John McTernan: Playing nasty card might get results
Labour's Iain Gray needs to attack the SNP's weaknesses if he hopes to become our new First Minister
'MUGGERS. Sex offenders. Burglars. Vote SNP." That would be one side of my campaign leaflet if I was running Scottish Labour's campaign. On the other would be a mock-up of a "Get Out of Jail Free" card with the strapline: "The SNP want to free 8,000 prisoners." Negative? Oh yes. A mighty row? Yep. Effective? Without a doubt.
There are a lot of myths about political campaigning. Top of these is the idea that negative campaigning never works.
A lot of people believe that because whenever they are asked the public declare that they hate negative campaigns and swear that they are never moved by them.
As is often the case, voters are saying what they'd like to believe about themselves rather than describing how they actually act. Around the world, campaign after campaign shows that fear beats hope. And why wouldn't it? After all, politics is a contact sport.
But the point, of course, is not the punch itself - it's the connection. An attack on SNP policy on crime would serve Iain Gray in a number of ways. First, it would show he is up for a fight. Anyone who has seen him in action in Holyrood at First Minister's Questions knows that he is a scrapper, not a shrinking violet. But that knowledge is currently shared only by those who watch television coverage of the Scottish Parliament, or, in other words, by pensioners, students, the unemployed and political obsessives.
Everyone who aspires to public office has to be, at least in part, an intellectual thug. It's not pretty, but the public's view is straightforward - if you won't fight for your own job, why should I believe that you'll fight for mine. Whatever you think about Alex Salmond, no-one doubts that he's up for a fight.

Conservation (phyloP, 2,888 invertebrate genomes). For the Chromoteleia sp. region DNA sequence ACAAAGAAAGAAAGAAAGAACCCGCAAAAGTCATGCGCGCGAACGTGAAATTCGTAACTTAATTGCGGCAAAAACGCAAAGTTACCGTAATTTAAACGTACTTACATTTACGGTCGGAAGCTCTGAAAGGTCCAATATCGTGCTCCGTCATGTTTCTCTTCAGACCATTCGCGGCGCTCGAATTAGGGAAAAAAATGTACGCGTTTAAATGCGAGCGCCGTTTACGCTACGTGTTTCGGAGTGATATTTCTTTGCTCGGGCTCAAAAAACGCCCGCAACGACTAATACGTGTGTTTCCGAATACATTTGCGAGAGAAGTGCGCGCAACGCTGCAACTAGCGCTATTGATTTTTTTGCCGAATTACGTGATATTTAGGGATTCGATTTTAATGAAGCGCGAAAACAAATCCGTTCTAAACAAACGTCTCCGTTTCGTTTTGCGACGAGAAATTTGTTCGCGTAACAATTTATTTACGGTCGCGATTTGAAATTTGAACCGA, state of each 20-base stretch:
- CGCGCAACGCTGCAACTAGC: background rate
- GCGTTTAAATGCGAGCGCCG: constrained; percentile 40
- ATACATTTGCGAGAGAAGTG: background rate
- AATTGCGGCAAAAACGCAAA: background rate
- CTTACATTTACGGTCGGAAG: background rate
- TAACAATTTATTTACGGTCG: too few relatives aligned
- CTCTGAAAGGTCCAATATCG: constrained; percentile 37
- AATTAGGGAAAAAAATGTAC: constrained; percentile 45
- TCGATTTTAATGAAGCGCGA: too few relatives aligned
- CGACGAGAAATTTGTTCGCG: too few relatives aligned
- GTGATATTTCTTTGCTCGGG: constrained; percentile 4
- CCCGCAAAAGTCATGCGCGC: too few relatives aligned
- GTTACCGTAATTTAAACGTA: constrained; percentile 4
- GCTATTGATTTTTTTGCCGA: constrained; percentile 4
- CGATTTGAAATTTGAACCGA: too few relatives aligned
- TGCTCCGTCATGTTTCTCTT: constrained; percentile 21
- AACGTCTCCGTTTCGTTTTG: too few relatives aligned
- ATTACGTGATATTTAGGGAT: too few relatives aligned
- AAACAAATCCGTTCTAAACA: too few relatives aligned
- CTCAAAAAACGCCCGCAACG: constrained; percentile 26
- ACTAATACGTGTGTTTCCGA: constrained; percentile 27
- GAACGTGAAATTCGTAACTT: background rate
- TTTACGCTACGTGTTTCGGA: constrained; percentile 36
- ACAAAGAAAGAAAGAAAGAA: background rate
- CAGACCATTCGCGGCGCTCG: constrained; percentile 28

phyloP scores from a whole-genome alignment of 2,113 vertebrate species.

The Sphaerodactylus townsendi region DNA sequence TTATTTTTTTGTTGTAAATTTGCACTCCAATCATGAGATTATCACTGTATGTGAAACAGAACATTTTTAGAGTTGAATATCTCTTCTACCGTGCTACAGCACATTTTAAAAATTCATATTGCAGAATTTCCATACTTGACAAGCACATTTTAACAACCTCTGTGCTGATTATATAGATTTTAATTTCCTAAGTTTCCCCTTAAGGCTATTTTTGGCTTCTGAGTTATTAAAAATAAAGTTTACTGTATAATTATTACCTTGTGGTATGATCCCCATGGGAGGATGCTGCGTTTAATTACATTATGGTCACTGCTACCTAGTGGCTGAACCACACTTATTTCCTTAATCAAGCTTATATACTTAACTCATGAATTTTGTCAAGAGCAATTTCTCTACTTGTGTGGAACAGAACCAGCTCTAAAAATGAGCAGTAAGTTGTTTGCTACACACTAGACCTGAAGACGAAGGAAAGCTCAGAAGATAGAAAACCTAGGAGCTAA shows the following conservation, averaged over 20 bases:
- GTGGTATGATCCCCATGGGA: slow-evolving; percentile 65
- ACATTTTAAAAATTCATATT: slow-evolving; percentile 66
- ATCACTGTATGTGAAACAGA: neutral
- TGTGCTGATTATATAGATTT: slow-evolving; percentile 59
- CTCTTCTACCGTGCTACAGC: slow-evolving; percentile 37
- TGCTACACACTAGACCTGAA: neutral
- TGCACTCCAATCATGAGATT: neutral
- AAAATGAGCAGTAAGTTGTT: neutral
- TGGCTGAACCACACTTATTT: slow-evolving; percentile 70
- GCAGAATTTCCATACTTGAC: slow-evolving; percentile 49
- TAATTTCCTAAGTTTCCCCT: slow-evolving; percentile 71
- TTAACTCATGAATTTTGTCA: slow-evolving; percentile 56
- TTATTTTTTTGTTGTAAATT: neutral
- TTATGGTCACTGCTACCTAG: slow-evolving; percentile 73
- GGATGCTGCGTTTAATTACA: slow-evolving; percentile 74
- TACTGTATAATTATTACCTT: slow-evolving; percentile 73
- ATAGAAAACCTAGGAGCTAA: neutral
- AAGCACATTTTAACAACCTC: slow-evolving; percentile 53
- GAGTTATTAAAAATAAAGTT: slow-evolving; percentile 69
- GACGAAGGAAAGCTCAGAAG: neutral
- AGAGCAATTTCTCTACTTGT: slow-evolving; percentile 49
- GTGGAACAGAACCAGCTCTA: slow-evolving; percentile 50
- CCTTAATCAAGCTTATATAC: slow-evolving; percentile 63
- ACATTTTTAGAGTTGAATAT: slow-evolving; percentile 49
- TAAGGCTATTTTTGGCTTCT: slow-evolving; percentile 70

Second, picking on prison policy goes straight for a profound weakness in Nationalist policy. Salmond is an interesting politician. He is an intriguing combination of economic and social liberal. A genuine believer in a low tax environment for business, he thinks like a social worker when dealing with crime.
This was exposed in the row over the death of Brandon Muir. Alex Salmond defended social work saying that nothing should be changed, staff were doing the best in appallingly difficult circumstances.
Iain Gray said it was time to discuss whether we should be taking kids away from some people sooner. Populist? Yes, but also popular. Gray was speaking for the decent mainstream who wonder why the welfare state has abandoned any sense of judgment. Professionals may hate it, but the public believes that some people are not fit to be parents. Labour should channel that feeling, that anger.
The same is true in penal policy. To hear SNP ministers you would think that prison is the problem. It's not. It's crime that is, and the criminals who commit it.The McLeish Report - commissioned by Salmond, and never repudiated - that suggested releasing half of Scotland's prisoners was pervaded by a sanctimonious sentimentality. You have to be a bad person to get into prison in Scotland, releasing them may give a warm glow to a latte-sipping liberal, but it means 8,000 one-man crime-waves released in working-class communities.